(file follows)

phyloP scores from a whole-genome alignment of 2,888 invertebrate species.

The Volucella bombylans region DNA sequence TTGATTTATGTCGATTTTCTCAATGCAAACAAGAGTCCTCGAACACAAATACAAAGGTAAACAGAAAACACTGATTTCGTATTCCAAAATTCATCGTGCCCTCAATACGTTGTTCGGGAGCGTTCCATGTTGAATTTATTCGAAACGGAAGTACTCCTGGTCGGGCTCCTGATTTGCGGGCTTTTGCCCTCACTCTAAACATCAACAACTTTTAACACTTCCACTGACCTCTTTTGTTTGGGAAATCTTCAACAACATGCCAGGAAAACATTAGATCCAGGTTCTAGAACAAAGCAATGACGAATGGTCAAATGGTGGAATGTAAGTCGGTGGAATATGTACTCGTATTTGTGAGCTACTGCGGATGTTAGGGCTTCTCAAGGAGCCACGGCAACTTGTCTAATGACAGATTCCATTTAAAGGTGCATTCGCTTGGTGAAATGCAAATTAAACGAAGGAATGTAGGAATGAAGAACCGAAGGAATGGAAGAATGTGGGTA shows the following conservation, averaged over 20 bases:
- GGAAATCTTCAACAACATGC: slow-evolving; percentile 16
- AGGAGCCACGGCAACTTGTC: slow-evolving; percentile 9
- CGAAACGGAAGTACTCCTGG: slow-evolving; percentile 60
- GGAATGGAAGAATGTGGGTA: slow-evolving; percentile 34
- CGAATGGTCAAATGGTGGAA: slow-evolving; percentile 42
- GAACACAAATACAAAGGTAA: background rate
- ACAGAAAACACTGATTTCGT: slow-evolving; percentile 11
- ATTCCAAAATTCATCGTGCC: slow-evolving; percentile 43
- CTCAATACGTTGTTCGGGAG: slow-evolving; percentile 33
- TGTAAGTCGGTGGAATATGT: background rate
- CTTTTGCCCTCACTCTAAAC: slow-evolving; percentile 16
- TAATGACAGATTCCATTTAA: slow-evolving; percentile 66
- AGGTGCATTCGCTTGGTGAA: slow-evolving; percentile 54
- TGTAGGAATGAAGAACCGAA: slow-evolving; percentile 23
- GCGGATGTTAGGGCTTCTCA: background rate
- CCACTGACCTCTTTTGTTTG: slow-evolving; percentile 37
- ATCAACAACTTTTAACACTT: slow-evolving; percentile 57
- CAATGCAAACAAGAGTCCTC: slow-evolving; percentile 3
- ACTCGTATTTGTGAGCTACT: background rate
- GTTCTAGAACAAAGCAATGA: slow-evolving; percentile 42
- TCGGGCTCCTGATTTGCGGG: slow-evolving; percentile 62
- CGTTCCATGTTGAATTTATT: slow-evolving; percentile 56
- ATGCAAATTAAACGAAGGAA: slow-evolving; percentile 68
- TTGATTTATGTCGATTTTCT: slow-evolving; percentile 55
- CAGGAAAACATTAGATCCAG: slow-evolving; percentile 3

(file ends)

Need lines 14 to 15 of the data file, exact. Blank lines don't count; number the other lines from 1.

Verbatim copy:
- TAATGACAGATTCCATTTAA: slow-evolving; percentile 66
- AGGTGCATTCGCTTGGTGAA: slow-evolving; percentile 54